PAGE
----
I came across an article from The Wall Street Journal titled The Facebook-Free Baby—Are you a mom or dad who’s guilty of ‘oversharenting’? The cure may be to not share at all. Author Steven Leckart discusses the circumstances leading to parents sharing everything about their kids online, as well as potential repercussions for doing so.
We post about our kids for several reasons:
- We like to update our friends and families about our kids, from first baby pictures to a recording of their Christmas recital. Particularly for parents who live far from families, social networking sites like Facebook are the primary means relatives can catch a glimpse of the little ones.
- Parenthood can be lonely. Taking photos, writing blogs and posting on mom boards offer parents a chance to fill the day. Parents with no close physical ties to other parents can also turn to the online community for support and camaraderie.
- Kids are just so darn cute. We’re proud of them. We love their jokes. And we want our friends and family to know how ridiculously amazing they are.
- We actually want a digital record online. With technology at our fingertips, sharing on Facebook or blogs actually serves an easy way to record and retrieve memories and milestones.
Amidst all these reasons, the author isn’t as concerned with why we share, but the consequences of doing so. He writes:
[…] the more of our lives we put online from the beginning, the more there is to contend with later on.
Publicizing our kids has been done in the past, but the internet age poses something new: a chronological order of everything you post, so much so that children born these days will have a public, digital record of their lives.
While most of our posts and pictures are harmless, there may be some instances that could present a problem for kids in their future. Photos are public, available for anyone to use for whatever purposes they want. The public record of our kids may be used against them as adults. I also worry about safety, and wonder whether providing too much information will invite unwanted attention.
I try to find a balance. On Facebook, I post a few photos and blurbs about my toddler and adjusted my settings accordingly. Even though I don’t have many friends on Facebook to begin with, I still set my privacy setting to narrow down the “circle of friends” who can view the pictures. I’ve also posted funny blurbs about my toddler, but each time I do, I ask myself whether doing so can embarrass, harm or cause problems for him in the future. If it could, then I don’t share.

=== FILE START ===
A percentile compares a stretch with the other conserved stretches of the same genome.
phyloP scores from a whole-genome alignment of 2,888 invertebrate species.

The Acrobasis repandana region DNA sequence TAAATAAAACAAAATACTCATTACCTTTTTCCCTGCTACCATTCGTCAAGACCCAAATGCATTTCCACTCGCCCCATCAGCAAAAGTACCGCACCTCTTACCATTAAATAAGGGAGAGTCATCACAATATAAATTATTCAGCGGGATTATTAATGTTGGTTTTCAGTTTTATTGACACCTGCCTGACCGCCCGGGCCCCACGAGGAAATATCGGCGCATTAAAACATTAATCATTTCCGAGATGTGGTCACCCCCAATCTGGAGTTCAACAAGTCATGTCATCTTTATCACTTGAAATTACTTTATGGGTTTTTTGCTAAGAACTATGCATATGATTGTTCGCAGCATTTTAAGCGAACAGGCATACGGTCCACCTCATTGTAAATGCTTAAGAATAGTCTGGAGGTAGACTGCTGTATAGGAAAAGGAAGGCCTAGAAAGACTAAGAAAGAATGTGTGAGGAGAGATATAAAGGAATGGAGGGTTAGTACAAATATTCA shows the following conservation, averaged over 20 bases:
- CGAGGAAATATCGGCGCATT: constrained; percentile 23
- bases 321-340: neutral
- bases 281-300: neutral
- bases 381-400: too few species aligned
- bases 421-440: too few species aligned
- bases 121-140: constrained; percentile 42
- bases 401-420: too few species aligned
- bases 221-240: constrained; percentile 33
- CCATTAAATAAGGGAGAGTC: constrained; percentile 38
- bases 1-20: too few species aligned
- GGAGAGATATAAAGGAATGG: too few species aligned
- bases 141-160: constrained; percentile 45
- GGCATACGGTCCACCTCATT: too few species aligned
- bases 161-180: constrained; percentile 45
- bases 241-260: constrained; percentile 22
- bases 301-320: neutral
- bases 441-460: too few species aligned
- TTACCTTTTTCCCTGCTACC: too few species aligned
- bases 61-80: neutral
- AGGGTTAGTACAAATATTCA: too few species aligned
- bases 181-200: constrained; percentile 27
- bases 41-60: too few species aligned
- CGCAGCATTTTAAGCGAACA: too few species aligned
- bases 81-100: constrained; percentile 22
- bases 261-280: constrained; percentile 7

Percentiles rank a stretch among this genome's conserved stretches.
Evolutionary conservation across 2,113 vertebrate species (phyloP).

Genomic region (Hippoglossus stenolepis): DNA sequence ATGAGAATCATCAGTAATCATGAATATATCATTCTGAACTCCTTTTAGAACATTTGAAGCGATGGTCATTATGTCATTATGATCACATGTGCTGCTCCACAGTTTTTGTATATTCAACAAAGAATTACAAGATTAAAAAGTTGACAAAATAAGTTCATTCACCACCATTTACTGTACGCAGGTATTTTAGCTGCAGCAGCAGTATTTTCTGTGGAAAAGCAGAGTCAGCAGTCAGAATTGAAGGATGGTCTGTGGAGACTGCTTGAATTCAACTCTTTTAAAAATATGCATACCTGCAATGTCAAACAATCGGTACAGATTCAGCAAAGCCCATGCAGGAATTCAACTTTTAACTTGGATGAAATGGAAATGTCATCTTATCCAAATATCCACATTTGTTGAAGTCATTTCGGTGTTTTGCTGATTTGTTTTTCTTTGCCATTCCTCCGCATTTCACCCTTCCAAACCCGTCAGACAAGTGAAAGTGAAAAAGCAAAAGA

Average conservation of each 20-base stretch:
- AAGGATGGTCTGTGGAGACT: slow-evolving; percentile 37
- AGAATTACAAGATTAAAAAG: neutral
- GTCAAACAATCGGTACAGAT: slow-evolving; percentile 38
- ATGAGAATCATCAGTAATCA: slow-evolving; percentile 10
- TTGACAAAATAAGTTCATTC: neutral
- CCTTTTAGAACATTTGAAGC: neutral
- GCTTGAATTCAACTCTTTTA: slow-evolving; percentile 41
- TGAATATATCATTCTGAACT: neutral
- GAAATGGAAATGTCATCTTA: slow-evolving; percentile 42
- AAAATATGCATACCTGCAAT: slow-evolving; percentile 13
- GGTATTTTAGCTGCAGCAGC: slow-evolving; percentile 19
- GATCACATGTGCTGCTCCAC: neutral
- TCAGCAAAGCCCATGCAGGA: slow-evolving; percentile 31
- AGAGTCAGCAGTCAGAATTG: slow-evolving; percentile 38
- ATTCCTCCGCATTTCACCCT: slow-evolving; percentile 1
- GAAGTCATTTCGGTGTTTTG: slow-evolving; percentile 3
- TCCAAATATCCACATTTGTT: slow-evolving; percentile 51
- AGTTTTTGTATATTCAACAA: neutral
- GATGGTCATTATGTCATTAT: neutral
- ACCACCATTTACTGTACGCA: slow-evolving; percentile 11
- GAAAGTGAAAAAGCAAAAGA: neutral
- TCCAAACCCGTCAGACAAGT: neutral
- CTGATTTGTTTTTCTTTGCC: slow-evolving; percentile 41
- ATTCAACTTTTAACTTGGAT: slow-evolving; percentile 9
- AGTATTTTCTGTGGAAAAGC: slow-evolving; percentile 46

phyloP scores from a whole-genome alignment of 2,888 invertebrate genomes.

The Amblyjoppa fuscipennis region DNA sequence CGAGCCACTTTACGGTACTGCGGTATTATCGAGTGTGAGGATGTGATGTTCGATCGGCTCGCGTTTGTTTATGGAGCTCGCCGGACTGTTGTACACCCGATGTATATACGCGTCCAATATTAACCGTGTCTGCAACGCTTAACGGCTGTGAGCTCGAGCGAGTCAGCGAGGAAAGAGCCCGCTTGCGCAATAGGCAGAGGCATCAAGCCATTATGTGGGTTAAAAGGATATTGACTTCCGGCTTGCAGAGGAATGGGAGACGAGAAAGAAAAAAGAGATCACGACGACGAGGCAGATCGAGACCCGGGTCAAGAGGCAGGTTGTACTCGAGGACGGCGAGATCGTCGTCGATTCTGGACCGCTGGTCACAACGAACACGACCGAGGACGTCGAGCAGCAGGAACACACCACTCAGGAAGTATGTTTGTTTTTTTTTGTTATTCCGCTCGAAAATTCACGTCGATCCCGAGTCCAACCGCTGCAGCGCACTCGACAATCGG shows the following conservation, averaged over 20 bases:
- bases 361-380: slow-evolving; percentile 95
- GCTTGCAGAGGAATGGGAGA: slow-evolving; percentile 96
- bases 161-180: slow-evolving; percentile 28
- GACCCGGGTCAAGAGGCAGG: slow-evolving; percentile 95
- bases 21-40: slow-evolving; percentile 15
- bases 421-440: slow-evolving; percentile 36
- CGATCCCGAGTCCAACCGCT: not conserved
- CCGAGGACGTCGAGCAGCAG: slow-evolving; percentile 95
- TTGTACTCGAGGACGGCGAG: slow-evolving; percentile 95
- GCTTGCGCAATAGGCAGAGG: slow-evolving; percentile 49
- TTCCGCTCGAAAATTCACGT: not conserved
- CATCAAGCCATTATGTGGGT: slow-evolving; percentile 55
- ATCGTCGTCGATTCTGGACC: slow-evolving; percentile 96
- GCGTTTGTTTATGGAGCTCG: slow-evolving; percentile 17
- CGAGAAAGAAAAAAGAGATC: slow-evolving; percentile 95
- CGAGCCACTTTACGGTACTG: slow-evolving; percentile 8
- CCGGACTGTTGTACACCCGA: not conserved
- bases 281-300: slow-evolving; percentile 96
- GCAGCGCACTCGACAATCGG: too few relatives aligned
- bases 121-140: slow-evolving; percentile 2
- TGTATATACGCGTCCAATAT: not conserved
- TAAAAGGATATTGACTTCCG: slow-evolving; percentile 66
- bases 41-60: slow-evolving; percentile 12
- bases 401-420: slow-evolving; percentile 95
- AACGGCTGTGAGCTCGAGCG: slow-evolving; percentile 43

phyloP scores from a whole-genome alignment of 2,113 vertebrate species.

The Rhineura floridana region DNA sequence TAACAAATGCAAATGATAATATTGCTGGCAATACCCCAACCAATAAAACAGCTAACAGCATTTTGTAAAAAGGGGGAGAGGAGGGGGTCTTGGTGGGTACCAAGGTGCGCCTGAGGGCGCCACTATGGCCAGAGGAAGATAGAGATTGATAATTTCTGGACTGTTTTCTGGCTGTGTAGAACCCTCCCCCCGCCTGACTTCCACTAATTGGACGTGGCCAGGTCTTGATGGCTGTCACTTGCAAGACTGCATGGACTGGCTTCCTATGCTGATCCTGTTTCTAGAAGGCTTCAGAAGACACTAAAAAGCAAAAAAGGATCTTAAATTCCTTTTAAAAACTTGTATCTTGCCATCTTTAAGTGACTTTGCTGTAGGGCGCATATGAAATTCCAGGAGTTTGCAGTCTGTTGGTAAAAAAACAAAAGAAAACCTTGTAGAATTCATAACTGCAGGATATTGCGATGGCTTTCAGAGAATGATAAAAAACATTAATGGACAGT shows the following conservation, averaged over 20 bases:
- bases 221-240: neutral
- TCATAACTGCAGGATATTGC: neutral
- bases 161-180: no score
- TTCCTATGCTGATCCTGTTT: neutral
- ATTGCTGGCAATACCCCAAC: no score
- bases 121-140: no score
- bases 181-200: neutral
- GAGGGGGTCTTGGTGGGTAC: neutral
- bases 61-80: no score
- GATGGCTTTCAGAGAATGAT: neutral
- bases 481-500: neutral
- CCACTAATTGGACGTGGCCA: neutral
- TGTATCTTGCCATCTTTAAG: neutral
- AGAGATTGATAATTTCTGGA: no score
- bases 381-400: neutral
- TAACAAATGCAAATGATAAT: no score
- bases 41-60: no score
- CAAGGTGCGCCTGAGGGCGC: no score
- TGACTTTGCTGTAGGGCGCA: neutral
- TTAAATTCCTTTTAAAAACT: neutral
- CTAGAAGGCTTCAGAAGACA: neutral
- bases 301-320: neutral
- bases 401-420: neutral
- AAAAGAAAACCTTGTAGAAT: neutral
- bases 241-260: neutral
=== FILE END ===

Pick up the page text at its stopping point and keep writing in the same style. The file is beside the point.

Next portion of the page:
However, all this may seem ridiculously hypocritical coming from a blogger whose entire site stars my supposedly private toddler. This blog highlights many aspects of his life and includes details of normally private scenarios (ahem: anything to do with bowel movements). How do I meld my desire to minimize his online presence with posts about him on the internet for all to read?
These were the questions I grappled with when I initially launched Sleeping Should Be Easy. For nearly two years, I wrote the blog for family and friends and kept the settings private so that only a few people could access the site. Even with the privacy settings turned on and names and photos omitted, I wondered whether I was still sharing too much and why I was turning to the internet to share his stories to begin with. Would my toddler come back as a 25-year-old and regret that his mom had posted XY and Z about him for all to read?
Clearly, I have since publicized the site to extend beyond family and friends. I wanted to create a balance that allowed me the privacy I sought while creating a site that could help other parents and offer me a way to document my own growth as a parent. I decided not to post too many photos of him on the blog, and for the few that exist, all are obscured or show only a hand or the back of his head. I’ve also omitted his name and rely on the ever-so-original pseudonym of “LO” instead. And while I provide general information about him, I make sure they remain vague enough as well.
I’ve also been more mindful of how I present my toddler. I’m comfortable sharing less-than-pleasant behavior such as tantrums and potty training because these topics seem typical enough for any toddler to share and wouldn’t necessarily vilify him in his later years. On the other hand, you may recall a post I wrote describing how I had written an amazing, thought-provoking post but ended up deleting the entire thing for fear that I would stigmatize my toddler by labeling him too much. The label itself wasn’t negative, but I was afraid that blasting it out to the world might unfairly categorize him too early and limit his potential.
So far, this balance has been the happy medium that works for me. For the author of the WSJ article, complete anonymity and no photos of his kid online are preferred. For others, “oversharenting” may not even be an issue at all. We all do what works for us. Given the wide range of comfort levels, beliefs and parenting methods we all have, I’m not surprised that there remains no clear cut guideline as to how much is too much and which method is “right.”
How about you—how much of your kids do you share online? What swayed your decision whether or not to post photos, names or moments of your kids on social network sites or blogs?
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